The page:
Tennyson has previously published on Pacific affairs as an analyst for the London-based think tank, the Atlas Institute for International Affairs. Having volunteered as a pro bono consultant for an NGO in Uganda, he also has a keen interest and experience in sustainable development.
Tennyson's primary research interests are in security, trade relations, national politics and regional geopolitics in the Pacific.
Middle East & North Africa Fellow
Shannon is a current Bachelor of International Relations and Law student at the Australian National University with a focus on the MENA region.
She has studied Modern Standard and Levantine Arabic to augment her knowledge of the region. During her studies, Shannon has spent time in Egypt and Jordan, and completed an Arabic language and culture program with the ANU and Middle East University in Jordan, where she engaged with various UN missions, the ICRC, the Australian ambassador to Jordan and fellow Jordaninan young adults.
She is also interested in Islam and has studied the Qu’ran and researched the influence of Sharia in Jordanian law with the help of Jordanian lawyers and Islamic scholars. In addition to Arabic, Shannon also speaks German and is interested in the law of armed conflict and international human rights.
Ella is a recent graduate from the ANU with degrees in Asian Studies, minoring in Chinese language and languages, majoring in Korean and Italian. She has a developing proficiency in Chinese language and a strong proficiency in Korean.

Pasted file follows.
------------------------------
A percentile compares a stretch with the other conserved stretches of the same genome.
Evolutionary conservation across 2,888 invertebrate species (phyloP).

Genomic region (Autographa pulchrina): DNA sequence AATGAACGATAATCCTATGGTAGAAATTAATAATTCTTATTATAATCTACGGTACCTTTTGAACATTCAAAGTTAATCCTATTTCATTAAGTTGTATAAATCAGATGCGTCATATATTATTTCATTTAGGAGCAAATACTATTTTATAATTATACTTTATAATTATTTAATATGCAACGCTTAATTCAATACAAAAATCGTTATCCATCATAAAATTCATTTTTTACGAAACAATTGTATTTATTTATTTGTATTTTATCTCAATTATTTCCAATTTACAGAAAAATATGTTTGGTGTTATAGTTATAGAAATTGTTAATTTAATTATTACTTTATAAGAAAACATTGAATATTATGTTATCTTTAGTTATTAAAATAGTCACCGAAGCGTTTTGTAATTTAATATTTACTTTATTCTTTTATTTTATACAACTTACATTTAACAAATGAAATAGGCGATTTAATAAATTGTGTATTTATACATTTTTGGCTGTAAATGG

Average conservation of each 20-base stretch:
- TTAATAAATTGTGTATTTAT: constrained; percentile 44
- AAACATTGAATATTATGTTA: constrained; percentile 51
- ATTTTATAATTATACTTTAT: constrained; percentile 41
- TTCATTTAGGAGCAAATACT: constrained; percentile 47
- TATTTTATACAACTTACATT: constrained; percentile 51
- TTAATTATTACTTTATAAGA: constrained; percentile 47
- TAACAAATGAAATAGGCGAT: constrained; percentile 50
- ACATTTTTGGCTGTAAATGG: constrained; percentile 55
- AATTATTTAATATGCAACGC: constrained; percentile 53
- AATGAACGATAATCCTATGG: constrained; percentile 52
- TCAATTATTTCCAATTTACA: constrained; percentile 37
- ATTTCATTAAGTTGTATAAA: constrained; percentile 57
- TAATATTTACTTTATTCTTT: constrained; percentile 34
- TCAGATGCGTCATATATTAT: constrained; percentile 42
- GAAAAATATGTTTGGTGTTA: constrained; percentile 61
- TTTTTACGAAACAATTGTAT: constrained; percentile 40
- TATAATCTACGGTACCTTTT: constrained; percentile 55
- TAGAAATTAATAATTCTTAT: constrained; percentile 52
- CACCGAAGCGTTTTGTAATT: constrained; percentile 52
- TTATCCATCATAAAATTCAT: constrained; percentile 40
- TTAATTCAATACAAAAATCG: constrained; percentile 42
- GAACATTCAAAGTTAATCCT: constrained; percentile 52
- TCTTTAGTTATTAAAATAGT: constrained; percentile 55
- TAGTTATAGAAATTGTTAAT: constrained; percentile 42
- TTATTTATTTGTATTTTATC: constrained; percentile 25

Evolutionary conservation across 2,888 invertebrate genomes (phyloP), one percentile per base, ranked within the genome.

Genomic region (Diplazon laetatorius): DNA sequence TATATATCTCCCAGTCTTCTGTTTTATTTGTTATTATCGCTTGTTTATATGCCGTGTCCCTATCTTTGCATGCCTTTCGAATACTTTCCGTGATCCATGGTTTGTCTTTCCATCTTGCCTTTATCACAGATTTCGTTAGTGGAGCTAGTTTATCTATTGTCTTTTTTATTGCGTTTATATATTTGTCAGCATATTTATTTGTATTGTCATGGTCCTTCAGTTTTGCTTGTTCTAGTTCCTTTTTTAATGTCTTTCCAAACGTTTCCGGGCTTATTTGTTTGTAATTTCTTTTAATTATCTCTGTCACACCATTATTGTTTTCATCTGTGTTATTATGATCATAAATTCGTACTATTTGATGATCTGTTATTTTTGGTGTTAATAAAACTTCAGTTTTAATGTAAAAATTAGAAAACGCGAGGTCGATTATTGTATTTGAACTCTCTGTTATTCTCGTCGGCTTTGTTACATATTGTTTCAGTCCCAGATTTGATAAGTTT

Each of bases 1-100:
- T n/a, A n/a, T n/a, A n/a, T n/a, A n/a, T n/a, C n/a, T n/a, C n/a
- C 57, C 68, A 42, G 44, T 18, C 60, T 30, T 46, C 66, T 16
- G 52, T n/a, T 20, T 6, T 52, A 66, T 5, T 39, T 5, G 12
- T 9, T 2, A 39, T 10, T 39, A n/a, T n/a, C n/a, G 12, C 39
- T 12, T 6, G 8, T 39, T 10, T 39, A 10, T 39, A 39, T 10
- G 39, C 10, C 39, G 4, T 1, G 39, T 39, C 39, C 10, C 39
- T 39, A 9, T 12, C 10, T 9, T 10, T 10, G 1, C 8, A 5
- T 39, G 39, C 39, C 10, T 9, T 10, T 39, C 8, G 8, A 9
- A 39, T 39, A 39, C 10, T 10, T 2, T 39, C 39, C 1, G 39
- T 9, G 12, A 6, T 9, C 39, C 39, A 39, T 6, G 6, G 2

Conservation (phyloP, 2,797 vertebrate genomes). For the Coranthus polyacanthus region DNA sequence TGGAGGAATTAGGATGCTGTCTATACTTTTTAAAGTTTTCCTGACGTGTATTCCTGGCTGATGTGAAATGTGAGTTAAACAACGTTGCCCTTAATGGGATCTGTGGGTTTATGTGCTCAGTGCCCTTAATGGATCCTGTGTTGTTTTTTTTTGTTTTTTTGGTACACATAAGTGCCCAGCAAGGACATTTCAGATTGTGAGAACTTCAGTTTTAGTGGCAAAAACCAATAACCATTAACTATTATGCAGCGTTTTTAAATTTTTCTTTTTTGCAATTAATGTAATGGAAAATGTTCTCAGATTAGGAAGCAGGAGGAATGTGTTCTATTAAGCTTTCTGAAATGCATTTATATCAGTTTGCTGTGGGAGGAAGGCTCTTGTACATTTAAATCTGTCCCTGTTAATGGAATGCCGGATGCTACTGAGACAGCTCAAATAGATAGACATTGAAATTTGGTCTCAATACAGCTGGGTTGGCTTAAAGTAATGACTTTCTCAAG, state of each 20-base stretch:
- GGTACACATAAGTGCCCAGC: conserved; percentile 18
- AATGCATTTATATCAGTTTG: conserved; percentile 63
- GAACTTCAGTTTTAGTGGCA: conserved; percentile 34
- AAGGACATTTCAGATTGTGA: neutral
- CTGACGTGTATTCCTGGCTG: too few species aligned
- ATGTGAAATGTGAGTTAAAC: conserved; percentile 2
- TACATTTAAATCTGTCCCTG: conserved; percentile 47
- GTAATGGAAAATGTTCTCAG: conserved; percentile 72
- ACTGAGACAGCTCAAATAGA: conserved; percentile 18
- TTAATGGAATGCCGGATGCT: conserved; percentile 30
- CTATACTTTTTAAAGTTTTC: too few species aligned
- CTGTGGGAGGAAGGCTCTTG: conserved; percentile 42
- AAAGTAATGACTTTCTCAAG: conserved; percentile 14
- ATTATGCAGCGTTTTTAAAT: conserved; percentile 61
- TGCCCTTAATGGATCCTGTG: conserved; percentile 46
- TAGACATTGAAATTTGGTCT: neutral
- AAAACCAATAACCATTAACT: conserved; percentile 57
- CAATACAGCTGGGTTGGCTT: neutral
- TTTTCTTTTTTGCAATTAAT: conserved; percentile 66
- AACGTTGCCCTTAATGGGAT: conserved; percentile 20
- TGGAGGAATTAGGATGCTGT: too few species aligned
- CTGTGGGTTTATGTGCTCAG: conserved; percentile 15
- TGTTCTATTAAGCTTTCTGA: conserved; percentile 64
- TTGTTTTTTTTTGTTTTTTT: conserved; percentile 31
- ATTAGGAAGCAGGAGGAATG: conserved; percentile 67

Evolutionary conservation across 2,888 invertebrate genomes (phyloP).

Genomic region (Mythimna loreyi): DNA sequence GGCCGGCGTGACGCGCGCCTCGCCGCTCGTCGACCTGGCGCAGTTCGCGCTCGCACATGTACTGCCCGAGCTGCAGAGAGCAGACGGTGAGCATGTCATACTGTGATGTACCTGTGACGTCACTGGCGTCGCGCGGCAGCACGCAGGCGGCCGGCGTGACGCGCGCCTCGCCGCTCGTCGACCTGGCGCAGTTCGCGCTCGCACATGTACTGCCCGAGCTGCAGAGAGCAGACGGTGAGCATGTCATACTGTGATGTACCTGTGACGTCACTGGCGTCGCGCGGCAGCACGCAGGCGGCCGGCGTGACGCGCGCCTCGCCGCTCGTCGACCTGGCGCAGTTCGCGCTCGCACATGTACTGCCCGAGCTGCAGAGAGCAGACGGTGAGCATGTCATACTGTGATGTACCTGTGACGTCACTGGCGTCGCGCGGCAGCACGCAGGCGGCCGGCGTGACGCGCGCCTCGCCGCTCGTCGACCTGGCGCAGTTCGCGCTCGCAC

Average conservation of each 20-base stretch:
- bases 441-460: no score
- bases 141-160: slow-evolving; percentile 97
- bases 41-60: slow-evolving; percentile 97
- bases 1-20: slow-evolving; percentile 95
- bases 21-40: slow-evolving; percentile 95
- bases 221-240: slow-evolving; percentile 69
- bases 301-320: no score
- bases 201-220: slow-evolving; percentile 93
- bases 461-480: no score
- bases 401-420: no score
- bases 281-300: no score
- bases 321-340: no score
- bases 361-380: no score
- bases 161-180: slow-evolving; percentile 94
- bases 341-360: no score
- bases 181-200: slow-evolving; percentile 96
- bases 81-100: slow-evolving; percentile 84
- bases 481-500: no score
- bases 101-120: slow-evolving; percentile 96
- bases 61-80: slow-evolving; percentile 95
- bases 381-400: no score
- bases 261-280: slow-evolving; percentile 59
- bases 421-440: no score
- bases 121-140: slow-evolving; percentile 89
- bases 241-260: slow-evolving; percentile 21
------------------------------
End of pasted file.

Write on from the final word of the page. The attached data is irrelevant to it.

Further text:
During her studies at ANU, she focused on contemporary Chinese and Korean public policy and sociocultural developments. In 2018, she received a New Colombo Plan mobility grant, under which she was able to study at Korea University and complete an intensive Korean language program.
Drawing on her language studies, she is particularly interested in Chinese minority language policies as well as the dissemination of soft power as cultural diplomacy. From next year, Ella is set to start studying a Juris Doctor degree, and hope to focus on international law within Asia.
Cyber & Technology Fellow
Laura is a graduate of RMIT University's Bachelor of Arts (International Studies), in which she majored in security studies, while also undertaking a Diploma of Languages. She currently is studying in the Juris Doctor program at Monash University, and is fascinated by the complexity of the politics and laws that govern how we share, use, and engage with technology and cyberspace.